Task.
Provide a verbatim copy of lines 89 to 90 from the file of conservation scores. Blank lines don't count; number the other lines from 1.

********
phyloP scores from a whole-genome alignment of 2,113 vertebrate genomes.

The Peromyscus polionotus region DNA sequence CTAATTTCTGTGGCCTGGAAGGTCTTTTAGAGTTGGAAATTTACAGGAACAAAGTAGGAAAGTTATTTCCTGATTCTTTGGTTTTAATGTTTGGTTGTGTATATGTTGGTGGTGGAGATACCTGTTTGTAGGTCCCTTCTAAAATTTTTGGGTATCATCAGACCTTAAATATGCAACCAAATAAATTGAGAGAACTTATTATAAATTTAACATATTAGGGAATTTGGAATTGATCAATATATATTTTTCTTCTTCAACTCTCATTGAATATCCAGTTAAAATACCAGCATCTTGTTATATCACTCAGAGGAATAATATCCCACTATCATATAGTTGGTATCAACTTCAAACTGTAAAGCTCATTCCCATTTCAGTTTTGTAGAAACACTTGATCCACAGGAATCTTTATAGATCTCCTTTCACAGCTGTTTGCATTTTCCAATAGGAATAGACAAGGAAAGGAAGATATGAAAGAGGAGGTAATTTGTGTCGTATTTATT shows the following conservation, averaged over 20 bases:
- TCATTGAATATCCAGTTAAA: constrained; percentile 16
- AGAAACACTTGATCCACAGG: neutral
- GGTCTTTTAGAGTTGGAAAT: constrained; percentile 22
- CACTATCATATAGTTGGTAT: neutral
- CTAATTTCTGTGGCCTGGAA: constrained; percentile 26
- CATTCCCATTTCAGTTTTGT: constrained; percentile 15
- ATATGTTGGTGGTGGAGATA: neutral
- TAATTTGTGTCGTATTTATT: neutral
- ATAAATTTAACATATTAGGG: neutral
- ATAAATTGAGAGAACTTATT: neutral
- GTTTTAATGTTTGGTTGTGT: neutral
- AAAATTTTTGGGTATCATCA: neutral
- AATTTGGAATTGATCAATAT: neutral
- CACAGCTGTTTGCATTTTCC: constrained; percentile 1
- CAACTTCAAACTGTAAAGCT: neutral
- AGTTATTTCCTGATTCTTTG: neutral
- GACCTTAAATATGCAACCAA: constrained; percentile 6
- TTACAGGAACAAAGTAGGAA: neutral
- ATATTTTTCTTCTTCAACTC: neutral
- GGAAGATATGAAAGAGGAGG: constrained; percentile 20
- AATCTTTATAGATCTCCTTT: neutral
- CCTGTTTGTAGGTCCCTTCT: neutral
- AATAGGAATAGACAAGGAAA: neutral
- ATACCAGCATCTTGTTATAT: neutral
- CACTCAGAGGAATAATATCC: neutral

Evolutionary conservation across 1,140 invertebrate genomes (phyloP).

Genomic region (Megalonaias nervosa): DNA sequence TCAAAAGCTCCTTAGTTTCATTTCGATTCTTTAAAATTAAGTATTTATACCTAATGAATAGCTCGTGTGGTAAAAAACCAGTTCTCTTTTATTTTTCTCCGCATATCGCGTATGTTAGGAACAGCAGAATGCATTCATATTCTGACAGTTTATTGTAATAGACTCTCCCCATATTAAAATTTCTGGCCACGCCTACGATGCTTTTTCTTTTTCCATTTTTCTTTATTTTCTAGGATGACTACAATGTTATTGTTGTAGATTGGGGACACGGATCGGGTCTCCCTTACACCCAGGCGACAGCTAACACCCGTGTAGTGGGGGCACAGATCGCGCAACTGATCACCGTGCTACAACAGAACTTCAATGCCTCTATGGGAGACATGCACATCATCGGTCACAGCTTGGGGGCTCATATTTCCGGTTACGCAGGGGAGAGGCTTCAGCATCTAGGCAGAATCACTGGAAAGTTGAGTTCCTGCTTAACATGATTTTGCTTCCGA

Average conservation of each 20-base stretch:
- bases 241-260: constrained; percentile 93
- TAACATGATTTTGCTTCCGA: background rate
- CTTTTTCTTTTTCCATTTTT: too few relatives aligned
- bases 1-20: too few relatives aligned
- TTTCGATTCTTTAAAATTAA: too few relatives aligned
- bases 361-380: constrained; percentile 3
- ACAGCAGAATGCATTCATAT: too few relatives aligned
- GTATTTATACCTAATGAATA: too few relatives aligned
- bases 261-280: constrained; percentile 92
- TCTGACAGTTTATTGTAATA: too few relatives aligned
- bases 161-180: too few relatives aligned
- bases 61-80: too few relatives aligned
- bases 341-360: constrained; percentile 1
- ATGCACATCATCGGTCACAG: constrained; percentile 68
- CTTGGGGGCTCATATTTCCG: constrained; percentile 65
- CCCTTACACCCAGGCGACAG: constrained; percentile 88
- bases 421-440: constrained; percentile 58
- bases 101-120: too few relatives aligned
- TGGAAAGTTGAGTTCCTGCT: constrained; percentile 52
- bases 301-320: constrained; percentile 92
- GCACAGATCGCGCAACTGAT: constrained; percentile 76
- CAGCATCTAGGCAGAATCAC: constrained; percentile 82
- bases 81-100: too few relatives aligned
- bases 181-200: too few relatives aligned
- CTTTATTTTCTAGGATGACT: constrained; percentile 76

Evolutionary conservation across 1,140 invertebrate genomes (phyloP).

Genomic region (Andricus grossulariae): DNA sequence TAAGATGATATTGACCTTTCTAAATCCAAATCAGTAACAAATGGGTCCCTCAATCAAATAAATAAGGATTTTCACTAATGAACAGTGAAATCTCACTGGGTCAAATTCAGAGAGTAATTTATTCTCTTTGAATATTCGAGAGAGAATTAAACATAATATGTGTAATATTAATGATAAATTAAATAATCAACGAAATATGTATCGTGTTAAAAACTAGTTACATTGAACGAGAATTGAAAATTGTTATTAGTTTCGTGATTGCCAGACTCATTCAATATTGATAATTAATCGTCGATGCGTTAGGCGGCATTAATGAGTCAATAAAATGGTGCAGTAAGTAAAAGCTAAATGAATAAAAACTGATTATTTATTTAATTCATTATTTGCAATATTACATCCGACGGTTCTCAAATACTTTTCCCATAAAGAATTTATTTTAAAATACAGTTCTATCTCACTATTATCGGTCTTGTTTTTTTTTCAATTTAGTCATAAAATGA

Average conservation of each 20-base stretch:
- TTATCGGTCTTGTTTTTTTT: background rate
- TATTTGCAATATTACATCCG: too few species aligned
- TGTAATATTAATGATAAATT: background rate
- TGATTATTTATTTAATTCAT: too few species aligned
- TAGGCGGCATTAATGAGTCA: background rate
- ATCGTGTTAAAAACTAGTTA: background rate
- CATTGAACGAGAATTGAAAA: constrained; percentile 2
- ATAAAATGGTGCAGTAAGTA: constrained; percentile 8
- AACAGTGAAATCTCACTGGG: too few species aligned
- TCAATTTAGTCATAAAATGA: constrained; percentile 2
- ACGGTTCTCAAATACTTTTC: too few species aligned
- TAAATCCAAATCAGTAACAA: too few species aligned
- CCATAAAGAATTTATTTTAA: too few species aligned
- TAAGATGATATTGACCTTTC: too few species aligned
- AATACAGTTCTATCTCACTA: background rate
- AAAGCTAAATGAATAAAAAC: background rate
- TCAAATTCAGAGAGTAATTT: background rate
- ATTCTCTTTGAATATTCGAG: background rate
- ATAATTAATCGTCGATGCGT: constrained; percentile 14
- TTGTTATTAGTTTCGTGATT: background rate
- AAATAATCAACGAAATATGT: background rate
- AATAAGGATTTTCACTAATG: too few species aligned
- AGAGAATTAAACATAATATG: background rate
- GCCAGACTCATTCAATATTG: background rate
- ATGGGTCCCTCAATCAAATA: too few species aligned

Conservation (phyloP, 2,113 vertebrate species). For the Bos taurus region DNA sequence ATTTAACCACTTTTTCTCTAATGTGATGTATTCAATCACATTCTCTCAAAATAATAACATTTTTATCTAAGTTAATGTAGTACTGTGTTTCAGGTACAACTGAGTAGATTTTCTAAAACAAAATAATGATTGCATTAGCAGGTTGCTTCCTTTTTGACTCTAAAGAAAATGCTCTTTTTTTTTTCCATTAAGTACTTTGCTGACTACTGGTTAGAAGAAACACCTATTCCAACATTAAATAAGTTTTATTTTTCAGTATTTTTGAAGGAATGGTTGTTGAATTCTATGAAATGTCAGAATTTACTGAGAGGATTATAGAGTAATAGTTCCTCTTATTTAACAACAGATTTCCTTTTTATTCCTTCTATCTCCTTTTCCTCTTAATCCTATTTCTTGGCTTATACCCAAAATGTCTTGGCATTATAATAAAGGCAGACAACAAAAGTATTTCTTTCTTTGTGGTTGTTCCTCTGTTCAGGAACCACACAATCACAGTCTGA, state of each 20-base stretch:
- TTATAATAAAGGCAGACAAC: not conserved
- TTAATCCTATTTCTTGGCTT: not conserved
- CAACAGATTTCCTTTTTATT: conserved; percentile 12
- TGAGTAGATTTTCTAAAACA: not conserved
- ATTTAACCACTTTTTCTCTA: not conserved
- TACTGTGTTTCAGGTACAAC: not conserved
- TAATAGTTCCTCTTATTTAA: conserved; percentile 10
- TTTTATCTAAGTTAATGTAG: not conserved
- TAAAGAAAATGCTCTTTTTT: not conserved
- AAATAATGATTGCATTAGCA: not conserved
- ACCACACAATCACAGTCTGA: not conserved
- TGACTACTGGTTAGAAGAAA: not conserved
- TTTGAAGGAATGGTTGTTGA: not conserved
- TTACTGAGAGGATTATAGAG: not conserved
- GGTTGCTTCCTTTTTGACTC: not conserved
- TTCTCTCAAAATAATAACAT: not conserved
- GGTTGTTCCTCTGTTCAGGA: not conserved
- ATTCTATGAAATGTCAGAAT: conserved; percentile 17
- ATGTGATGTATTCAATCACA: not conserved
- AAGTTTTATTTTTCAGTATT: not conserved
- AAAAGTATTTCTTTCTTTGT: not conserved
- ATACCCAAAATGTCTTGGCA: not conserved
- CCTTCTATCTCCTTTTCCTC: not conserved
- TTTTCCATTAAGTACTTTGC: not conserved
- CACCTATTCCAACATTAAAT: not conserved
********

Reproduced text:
- ATTTAACCACTTTTTCTCTA: not conserved
- TACTGTGTTTCAGGTACAAC: not conserved